Surprisingly, medications are often described as treatment interventions for pornography problems, including opioid antagonists such as Naltrexone (used to decrease cravings for substances). Antidepressant medications have also been prescribed and investigated.

In some cases, the sexual side effects of some medications, including decreased libido and anorgasmia, may be intentionally used for potential treatment effects. However, it's important to note that all such pharmacological interventions are "off label," as such uses are not Food and Drug Administration (FDA)-approved, nor has sufficient research been done to demonstrate safety. Another recent review recommended that such medications should not be used outside research trials.

One study addressed transcranial electromagnetic stimulation, a novel intervention shown in the past to increase or decrease libido potentially.

Image by Ri Butov from Pixabay
Source: Image by Ri Butov from Pixabay

What Works for Treating Pornography Problems?

Roza et al. note that before evaluating whether the treatments work, we must consider whether such treatments may harm. Unfortunately, of the 28 studies included, 21 (75%) did not include information about the tolerability or side effects of the treatments. In several studies, high dropout rates were observed, as participants found the treatment materials boring, redundant, and unhelpful or reported that side effects were interfering.

But was the research revealing of what treatments worked? Unfortunately, Roza et al. caution that the available research data is generally of such poor quality that drawing effective conclusions is likely premature. The researchers applied the grading of recommendations assessment, development and evaluation (GRADE) approach to evaluate the quality of the available research to determine effectiveness.

Only the studies on ACT rose to a "low" grade. All other treatment interventions, medication, CBT, mindfulness, etc., ranked at a "very low" quality level. Significant levels of bias were noted in many of the studies, indicating further need for caution in basing interpretation on them.

It's worth noting that this systematic evaluation included no studies of the 12-step treatment models, residential treatments, or the online "Reboot" or "NoFap" self-help models. These programs weren't deliberately excluded; it's just that no published studies of them met the inclusion criteria.

So, anyone who asserts these models work is, unfortunately, purely based on anecdotal evidence, where the quality of the evidence cannot even be evaluated.

Where positive results from treatment interventions were noted, the results were often associated with decreases in psychiatric symptoms such as depression and anxiety or increased tolerance for internal distress, and not clearly from changes to pornography viewing. Indeed, they note that "attempts to suppress thoughts and impulses actively may not be helpful." Opioid antagonists, used to decrease feelings of craving for pornography, appear promising, but still with great need for future research.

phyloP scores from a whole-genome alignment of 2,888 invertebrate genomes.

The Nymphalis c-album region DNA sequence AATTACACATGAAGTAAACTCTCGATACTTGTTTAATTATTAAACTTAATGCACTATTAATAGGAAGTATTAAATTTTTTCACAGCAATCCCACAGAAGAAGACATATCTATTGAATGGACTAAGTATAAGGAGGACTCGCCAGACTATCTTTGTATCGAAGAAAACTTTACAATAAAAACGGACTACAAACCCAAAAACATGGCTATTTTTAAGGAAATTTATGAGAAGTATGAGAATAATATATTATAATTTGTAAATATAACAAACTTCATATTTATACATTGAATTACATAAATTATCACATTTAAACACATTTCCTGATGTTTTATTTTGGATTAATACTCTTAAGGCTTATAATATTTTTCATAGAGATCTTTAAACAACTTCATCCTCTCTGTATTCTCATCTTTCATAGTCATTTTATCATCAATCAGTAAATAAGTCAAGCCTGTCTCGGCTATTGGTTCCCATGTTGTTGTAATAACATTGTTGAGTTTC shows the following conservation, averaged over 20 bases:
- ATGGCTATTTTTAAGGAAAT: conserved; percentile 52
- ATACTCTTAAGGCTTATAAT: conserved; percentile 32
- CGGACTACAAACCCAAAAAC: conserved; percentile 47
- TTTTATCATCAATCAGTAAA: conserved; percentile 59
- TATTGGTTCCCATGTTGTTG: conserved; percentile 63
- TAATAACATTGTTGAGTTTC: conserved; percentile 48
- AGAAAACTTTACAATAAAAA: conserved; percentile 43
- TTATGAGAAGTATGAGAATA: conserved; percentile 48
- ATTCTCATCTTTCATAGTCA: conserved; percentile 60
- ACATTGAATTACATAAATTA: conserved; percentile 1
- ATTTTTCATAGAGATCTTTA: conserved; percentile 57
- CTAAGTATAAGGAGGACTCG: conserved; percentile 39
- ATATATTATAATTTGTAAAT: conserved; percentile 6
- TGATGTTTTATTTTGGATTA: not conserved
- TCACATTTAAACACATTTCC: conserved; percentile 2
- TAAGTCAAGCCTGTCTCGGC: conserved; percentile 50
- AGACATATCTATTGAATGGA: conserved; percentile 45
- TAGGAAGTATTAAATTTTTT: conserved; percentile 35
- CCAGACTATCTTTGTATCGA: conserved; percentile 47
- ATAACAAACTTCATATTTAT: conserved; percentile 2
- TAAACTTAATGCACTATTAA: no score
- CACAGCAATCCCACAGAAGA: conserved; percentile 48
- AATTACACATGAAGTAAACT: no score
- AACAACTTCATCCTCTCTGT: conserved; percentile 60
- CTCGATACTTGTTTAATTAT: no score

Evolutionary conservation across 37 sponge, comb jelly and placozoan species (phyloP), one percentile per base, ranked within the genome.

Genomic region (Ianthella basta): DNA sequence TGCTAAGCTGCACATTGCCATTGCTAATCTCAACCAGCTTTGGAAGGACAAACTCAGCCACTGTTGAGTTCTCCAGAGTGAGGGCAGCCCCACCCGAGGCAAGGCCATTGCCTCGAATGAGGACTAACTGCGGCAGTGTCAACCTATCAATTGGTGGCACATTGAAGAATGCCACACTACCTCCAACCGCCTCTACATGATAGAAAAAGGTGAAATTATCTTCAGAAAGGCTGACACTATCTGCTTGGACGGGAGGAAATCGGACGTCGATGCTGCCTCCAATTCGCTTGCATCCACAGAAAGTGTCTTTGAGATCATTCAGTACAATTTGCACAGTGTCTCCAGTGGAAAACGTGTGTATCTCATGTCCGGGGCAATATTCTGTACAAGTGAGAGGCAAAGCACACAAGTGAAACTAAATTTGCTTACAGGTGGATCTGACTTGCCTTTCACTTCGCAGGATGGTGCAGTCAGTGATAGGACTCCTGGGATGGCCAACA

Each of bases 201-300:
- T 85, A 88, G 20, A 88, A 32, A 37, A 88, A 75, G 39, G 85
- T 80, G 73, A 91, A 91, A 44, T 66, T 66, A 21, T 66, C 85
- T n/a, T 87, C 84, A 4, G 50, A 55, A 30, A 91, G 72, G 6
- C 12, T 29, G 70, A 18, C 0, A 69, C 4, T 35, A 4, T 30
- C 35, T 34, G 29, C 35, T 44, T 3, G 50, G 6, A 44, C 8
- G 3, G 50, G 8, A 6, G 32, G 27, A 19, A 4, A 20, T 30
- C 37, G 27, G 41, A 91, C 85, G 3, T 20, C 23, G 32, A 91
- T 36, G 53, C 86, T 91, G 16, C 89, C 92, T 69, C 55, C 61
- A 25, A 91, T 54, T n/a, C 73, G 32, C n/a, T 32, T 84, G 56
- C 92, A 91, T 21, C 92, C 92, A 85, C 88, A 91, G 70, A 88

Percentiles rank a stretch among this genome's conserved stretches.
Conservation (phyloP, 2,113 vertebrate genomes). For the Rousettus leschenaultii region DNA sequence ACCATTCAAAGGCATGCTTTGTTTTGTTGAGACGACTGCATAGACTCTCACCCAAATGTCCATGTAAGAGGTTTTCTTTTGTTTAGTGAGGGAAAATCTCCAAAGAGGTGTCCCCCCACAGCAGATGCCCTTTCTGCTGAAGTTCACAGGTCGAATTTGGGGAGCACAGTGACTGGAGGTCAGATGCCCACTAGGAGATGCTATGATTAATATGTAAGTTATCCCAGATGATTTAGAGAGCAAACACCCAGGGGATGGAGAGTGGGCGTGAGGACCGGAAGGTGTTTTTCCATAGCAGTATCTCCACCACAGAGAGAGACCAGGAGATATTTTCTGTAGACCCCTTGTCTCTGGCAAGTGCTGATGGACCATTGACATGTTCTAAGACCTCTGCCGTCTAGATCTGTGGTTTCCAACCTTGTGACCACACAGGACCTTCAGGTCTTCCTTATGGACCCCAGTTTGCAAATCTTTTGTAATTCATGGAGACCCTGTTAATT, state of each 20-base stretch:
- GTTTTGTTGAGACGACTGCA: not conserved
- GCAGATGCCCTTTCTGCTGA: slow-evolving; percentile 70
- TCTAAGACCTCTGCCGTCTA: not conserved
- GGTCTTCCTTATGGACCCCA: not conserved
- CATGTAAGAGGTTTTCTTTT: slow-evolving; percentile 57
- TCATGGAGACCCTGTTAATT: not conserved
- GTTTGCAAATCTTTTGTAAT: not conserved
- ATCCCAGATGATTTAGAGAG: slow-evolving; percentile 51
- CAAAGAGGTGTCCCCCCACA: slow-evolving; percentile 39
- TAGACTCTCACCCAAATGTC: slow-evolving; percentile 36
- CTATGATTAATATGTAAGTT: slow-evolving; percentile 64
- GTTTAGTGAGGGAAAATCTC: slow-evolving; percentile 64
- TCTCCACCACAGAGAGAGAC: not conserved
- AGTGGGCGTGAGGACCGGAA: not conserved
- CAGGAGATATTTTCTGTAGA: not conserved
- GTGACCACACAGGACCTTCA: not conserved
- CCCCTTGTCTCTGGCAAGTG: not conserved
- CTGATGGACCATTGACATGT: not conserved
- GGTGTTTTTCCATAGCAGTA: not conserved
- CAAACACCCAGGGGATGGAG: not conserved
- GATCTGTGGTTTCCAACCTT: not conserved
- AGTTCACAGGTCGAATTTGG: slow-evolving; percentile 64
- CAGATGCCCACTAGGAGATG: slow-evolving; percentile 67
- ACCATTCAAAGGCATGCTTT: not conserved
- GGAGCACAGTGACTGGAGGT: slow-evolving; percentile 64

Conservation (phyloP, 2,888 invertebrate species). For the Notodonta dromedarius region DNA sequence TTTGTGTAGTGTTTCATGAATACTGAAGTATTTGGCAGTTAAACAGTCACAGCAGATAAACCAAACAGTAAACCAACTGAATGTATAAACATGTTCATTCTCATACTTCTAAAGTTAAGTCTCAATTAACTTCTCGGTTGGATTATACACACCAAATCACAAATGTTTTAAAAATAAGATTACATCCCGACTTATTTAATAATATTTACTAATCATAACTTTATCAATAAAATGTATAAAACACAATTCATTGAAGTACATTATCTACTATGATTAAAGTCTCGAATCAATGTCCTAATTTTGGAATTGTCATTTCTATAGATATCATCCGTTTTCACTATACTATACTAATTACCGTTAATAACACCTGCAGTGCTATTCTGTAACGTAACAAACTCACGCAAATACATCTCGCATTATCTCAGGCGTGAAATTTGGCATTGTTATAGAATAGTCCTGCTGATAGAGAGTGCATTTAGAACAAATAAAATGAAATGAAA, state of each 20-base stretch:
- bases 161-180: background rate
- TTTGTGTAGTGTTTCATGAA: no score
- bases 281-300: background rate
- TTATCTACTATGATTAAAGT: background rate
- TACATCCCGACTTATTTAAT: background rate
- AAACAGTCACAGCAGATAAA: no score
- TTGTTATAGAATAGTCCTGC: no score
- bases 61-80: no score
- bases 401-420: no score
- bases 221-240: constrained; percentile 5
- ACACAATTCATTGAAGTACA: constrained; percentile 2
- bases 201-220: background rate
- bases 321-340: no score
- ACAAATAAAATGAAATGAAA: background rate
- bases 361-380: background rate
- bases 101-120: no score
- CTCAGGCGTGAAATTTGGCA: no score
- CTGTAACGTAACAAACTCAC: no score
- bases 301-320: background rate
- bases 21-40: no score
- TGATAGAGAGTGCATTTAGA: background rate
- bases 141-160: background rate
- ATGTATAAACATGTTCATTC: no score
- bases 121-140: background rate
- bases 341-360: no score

Finally, Roza et al. point out that because the studies often used varying definitions of problematic pornography use, it is impossible to identify whether these treatment models are effective with varying presentations. For instance, where problems with pornography emerge from moral incongruence and sexual shame, opioid antagonists may have limited usefulness.

These results suggest that you are likely best off seeking treatment that evaluates you as a whole person, assessing and treating symptoms such as depression, anxiety, and moral incongruence, and increasing your tolerance for feelings of distress.


Bőthe B, Vaillancourt-Morel MP, Bergeron S. (2022) Associations Between Pornography Use Frequency, Pornography Use Motivations, and Sexual Wellbeing in Couples. J Sex Res. 2022 May;59(4):457-471. doi: 10.1080/00224499.2021.1893261. Epub 2021 Mar 16. PMID: 33724108.

Grubbs, J., Jennifer T. Grant & Joel Engelman (2018) Self-identification as a pornography addict: examining the roles of pornography use, religiousness, and moral incongruence, Sexual Addiction & Compulsivity, 25:4, 269-292, DOI: 10.1080/10720162.2019.1565848

Roza TH, Noronha LT, Shintani AO, Massuda R, Lobato MIR, Kessler FHP, Passos IC. Treatment Approaches for Problematic Pornography Use: A Systematic Review. Arch Sex Behav. 2024 Feb;53(2):645-672. doi: 10.1007/s10508-023-02699-z. Epub 2023 Oct 25. PMID: 37880509.

Lewczuk K, Wizła M, Glica A, Dwulit AD. Compulsive Sexual Behavior Disorder and Problematic Pornography Use in Cisgender Sexual Minority Individuals: The Associations with Minority Stress, Social Support, and Sexualized Drug Use. J Sex Res. 2023 Sep 7:1-15. doi: 10.1080/00224499.2023.2245399. Epub ahead of print. PMID: 37676791.